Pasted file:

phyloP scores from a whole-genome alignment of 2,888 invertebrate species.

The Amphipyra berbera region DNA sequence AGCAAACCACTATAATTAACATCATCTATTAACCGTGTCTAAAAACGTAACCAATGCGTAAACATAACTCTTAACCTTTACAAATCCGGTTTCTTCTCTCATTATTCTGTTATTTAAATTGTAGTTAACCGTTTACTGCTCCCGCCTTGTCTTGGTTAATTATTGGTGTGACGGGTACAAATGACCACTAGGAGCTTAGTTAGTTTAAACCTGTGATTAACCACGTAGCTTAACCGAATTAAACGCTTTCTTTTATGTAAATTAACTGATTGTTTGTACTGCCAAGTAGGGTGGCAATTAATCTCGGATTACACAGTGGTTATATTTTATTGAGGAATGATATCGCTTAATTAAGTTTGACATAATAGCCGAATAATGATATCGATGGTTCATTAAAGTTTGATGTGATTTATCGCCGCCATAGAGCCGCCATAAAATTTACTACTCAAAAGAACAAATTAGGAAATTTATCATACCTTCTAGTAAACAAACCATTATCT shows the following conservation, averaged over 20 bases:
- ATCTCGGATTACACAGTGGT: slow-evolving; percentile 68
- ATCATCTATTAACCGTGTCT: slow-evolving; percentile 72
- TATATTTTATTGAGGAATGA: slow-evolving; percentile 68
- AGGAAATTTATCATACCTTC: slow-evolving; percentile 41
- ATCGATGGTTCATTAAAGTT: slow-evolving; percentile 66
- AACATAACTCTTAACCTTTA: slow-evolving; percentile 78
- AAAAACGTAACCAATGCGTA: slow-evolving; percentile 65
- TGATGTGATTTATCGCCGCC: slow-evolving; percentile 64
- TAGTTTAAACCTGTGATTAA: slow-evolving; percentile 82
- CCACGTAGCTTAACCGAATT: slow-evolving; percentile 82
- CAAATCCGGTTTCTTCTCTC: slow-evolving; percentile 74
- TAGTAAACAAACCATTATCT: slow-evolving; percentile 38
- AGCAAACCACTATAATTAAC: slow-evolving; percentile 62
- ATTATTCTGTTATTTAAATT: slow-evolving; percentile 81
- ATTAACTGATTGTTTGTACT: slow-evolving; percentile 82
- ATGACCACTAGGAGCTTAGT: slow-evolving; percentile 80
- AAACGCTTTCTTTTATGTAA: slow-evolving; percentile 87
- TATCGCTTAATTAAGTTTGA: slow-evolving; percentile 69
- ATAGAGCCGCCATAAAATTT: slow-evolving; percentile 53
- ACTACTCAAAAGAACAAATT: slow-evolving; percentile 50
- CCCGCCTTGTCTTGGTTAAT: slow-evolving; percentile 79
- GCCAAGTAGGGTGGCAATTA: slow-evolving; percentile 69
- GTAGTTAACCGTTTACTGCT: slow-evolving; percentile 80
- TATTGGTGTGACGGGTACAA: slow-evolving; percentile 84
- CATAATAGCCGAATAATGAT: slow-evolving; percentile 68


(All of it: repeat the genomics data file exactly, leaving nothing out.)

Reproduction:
phyloP scores from a whole-genome alignment of 2,888 invertebrate species.

The Amphipyra berbera region DNA sequence AGCAAACCACTATAATTAACATCATCTATTAACCGTGTCTAAAAACGTAACCAATGCGTAAACATAACTCTTAACCTTTACAAATCCGGTTTCTTCTCTCATTATTCTGTTATTTAAATTGTAGTTAACCGTTTACTGCTCCCGCCTTGTCTTGGTTAATTATTGGTGTGACGGGTACAAATGACCACTAGGAGCTTAGTTAGTTTAAACCTGTGATTAACCACGTAGCTTAACCGAATTAAACGCTTTCTTTTATGTAAATTAACTGATTGTTTGTACTGCCAAGTAGGGTGGCAATTAATCTCGGATTACACAGTGGTTATATTTTATTGAGGAATGATATCGCTTAATTAAGTTTGACATAATAGCCGAATAATGATATCGATGGTTCATTAAAGTTTGATGTGATTTATCGCCGCCATAGAGCCGCCATAAAATTTACTACTCAAAAGAACAAATTAGGAAATTTATCATACCTTCTAGTAAACAAACCATTATCT shows the following conservation, averaged over 20 bases:
- ATCTCGGATTACACAGTGGT: slow-evolving; percentile 68
- ATCATCTATTAACCGTGTCT: slow-evolving; percentile 72
- TATATTTTATTGAGGAATGA: slow-evolving; percentile 68
- AGGAAATTTATCATACCTTC: slow-evolving; percentile 41
- ATCGATGGTTCATTAAAGTT: slow-evolving; percentile 66
- AACATAACTCTTAACCTTTA: slow-evolving; percentile 78
- AAAAACGTAACCAATGCGTA: slow-evolving; percentile 65
- TGATGTGATTTATCGCCGCC: slow-evolving; percentile 64
- TAGTTTAAACCTGTGATTAA: slow-evolving; percentile 82
- CCACGTAGCTTAACCGAATT: slow-evolving; percentile 82
- CAAATCCGGTTTCTTCTCTC: slow-evolving; percentile 74
- TAGTAAACAAACCATTATCT: slow-evolving; percentile 38
- AGCAAACCACTATAATTAAC: slow-evolving; percentile 62
- ATTATTCTGTTATTTAAATT: slow-evolving; percentile 81
- ATTAACTGATTGTTTGTACT: slow-evolving; percentile 82
- ATGACCACTAGGAGCTTAGT: slow-evolving; percentile 80
- AAACGCTTTCTTTTATGTAA: slow-evolving; percentile 87
- TATCGCTTAATTAAGTTTGA: slow-evolving; percentile 69
- ATAGAGCCGCCATAAAATTT: slow-evolving; percentile 53
- ACTACTCAAAAGAACAAATT: slow-evolving; percentile 50
- CCCGCCTTGTCTTGGTTAAT: slow-evolving; percentile 79
- GCCAAGTAGGGTGGCAATTA: slow-evolving; percentile 69
- GTAGTTAACCGTTTACTGCT: slow-evolving; percentile 80
- TATTGGTGTGACGGGTACAA: slow-evolving; percentile 84
- CATAATAGCCGAATAATGAT: slow-evolving; percentile 68